Visionaries is a conversation series with key players in the music industry who work behind the scenes to make our favorite genres the rich wells they are today.
“It’s still a young genre,” James Rosemond Jr. tells Complex. The music mogul chats with us in between award show rehearsals in LA earlier this summer. He’s based in New York, where most of his clientele is from, and is typically on site but today, he’s on a reflective walk in the entertainment capital of the world. When asked what he thinks his role is, the CEO and founder of Mastermind Artists says it’s “to protect and serve.”
After years of representing a slew of male artists and producers like Infrared and Sean Kingston, James Rosemond Jr. signed his first woman artist in March of last year, and he might as well have won the lottery. The little-known artist at the time was Ice Spice—now one of the most talked-about New York rappers.
The 31-year-old and Ice Spice met when Like..? wasn’t even as much as an idea and “Munch” had yet to catapult her into early stardom. Still, Rosemond Jr. had the vision. “I had an idea and a plan that I pitched to her. She loved what she was hearing, and we hit the ground running,” he tells Complex. Rosemond Jr., who is also the son of Jimmy Henchman (the infamous music executive who managed the likes of Gucci Mane) has over a decade of experience under his belt and has brilliantly espoused his connections to add to the reach of Spice’s talent with partnerships, collaborations and symbiotic deals that have allowed her to gain leverage and retain her power.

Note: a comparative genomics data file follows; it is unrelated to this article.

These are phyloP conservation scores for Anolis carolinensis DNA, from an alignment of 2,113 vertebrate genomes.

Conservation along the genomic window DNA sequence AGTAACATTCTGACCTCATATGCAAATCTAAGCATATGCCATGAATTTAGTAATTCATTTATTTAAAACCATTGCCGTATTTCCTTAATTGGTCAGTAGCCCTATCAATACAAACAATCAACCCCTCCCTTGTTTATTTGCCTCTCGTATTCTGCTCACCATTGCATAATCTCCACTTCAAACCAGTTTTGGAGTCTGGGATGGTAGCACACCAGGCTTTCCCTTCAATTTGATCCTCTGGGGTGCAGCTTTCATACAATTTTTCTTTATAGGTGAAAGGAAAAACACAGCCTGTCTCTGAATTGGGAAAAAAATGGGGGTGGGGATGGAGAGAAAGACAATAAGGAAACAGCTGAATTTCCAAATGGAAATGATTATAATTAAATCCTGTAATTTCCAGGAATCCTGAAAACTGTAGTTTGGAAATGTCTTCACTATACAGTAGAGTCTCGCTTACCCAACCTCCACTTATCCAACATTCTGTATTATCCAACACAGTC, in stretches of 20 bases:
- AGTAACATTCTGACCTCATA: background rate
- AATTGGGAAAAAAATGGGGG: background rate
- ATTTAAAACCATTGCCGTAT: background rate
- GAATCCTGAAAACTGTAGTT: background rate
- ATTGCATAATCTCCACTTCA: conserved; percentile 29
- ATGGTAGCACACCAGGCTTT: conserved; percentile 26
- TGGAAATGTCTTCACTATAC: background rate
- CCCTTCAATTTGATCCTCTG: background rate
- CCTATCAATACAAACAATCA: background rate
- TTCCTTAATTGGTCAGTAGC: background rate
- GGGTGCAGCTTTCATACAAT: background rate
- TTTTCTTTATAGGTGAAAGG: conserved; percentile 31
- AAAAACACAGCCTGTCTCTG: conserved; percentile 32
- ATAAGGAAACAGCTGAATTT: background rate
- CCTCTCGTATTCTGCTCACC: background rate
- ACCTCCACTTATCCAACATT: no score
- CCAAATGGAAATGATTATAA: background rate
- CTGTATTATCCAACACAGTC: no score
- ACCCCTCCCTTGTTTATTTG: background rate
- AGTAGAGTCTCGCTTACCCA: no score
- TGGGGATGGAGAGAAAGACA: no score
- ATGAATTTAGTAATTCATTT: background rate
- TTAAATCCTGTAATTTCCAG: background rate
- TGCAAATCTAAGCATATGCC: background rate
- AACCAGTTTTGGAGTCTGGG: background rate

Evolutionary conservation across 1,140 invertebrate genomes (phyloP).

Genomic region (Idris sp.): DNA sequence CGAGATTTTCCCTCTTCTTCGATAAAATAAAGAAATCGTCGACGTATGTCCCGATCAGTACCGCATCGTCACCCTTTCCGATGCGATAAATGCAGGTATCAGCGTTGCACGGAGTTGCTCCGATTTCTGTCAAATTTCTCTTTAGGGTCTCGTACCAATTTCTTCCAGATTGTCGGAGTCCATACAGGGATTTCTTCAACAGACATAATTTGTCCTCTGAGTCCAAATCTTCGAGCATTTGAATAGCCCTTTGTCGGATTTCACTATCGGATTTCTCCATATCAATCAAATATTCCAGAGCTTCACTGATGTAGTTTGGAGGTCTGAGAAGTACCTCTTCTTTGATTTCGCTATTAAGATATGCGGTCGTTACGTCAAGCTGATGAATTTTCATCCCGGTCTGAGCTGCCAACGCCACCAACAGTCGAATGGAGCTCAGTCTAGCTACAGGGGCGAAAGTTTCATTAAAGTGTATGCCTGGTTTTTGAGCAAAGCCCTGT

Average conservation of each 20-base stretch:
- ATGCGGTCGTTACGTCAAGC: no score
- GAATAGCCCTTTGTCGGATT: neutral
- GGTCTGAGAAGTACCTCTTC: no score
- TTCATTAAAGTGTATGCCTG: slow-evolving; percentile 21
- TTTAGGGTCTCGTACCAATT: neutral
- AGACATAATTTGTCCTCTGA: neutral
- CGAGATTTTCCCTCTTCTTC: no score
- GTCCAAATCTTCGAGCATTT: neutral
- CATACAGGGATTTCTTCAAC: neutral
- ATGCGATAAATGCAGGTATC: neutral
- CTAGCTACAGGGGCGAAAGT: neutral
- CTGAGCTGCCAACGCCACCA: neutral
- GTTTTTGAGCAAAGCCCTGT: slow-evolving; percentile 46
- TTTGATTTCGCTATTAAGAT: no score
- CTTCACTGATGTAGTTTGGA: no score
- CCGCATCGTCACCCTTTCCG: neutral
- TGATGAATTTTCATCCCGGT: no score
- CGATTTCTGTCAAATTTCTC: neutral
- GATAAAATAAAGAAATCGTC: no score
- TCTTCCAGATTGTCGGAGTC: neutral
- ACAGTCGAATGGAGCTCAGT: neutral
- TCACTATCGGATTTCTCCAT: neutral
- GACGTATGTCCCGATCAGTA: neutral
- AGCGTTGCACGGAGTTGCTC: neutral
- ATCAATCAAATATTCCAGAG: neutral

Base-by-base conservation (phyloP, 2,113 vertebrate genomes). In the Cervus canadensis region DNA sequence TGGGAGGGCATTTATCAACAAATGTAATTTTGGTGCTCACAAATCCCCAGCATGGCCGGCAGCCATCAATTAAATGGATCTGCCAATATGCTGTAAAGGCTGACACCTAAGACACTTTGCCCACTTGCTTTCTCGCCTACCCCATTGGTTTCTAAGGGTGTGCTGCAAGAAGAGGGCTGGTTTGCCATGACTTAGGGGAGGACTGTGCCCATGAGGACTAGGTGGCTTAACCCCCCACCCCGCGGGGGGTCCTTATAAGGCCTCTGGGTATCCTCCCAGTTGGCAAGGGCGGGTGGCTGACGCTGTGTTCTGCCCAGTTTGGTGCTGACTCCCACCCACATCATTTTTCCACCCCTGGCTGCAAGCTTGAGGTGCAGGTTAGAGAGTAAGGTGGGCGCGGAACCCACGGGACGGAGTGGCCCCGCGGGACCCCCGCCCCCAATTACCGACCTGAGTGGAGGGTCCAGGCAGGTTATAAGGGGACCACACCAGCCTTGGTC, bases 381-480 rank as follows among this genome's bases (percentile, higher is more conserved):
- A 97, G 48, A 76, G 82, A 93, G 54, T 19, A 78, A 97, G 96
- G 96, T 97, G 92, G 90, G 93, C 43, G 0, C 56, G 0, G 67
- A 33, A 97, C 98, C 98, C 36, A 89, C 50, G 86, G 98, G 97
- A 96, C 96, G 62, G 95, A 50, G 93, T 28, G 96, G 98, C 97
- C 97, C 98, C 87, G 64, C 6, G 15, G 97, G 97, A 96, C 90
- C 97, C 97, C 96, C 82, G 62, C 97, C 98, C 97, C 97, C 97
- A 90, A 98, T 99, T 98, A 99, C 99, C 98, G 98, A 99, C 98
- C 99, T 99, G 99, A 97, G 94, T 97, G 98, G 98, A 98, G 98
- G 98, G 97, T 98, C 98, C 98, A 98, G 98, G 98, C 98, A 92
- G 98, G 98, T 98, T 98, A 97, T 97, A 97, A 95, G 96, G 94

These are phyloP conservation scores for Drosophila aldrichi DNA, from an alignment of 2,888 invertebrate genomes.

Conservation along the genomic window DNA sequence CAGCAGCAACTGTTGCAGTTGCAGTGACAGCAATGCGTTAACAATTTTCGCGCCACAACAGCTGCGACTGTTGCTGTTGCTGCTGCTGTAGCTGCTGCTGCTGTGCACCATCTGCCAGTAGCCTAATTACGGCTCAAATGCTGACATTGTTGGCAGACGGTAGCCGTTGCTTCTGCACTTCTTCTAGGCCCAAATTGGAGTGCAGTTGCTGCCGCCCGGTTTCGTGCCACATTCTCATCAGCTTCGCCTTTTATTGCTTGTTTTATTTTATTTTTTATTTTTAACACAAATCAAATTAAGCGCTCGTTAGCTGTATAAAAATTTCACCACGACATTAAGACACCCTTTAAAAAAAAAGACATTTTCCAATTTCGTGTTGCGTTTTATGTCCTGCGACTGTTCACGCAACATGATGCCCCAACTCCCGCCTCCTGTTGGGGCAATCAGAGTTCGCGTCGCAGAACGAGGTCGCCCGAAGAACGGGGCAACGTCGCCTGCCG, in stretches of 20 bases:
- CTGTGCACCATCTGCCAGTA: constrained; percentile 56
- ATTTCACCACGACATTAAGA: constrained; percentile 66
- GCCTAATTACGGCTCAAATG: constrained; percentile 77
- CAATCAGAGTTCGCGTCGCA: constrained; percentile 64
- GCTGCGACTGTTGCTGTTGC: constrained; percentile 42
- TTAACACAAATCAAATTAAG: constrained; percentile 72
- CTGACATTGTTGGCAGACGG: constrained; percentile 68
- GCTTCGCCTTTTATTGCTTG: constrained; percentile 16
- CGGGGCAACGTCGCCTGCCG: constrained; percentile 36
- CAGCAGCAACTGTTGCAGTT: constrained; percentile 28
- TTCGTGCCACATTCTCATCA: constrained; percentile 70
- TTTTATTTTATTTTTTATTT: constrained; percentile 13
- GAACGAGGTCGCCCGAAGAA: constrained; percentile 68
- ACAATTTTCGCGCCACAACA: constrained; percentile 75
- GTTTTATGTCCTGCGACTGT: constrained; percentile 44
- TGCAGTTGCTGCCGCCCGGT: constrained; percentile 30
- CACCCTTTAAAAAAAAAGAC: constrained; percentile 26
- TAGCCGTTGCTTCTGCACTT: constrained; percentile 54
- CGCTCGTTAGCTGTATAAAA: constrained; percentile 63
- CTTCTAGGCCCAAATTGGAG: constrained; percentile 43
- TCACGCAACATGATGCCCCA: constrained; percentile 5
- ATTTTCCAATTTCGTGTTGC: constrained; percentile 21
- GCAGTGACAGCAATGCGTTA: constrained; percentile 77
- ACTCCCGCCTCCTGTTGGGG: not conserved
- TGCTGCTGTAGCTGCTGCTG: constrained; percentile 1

With a little over a year of working together, the two proudly tout an impressive list of successes that include the most number of top 5 Billboard Hot 100 hits of the year so far, and features from two of the biggest artists of our time—Nicki Minaj and Taylor Swift—both of which he says he’s largely responsible for making happen.
A little over a year into managing both Spice and her right-hand go-to producer RIOTUSA, James Rosemond Jr. looks back at their success and expands on how their vision became a reality, plus his thinking when it comes to the low moments, and more, in the conversation with Complex below.
Why don't we start by you telling us about how you connected with Ice Spice and eventually became her manager?
To sum it up, we kind of manifested each other. She was looking for a manager at the time. I was looking for a female artist. And we met back in March in New York through my producer, DJ who was managing Diablo, and she did her first studio session with him. They cut a record together, and then we stayed in touch based off of that record. And yeah, I had an idea and a plan that I pitched to her. She loved what she was hearing, and we hit the ground running.
At what point was that in her career? Were any songs out yet?
[There weren’t] a lot of monthly listeners, it wasn't a lot of followers, any of that stuff. It was only “No Clarity” and “Name of Love” that was out. This is before “Euphoric,” before the On the Radar Freestyle, and clearly before “Munch.” And what gravitated to me [is that] I love crossover artists, crossover records, and “No Clarity” [spoke] to me the most because of the sample and how they flipped it and the crossover pop sensibilities to it. So it just sounded very promising. So yeah, when we had that record, it had some decent numbers on YouTube, but it wasn't translating yet on streaming, but it was around that time. That was March of last year.
Yeah, we just published a timeline not too long ago and when I was reading through it, I'm like, "Wow, it's wild how much has happened in this past year alone for her and for you guys.” Who were some of the artists that you were working with before her?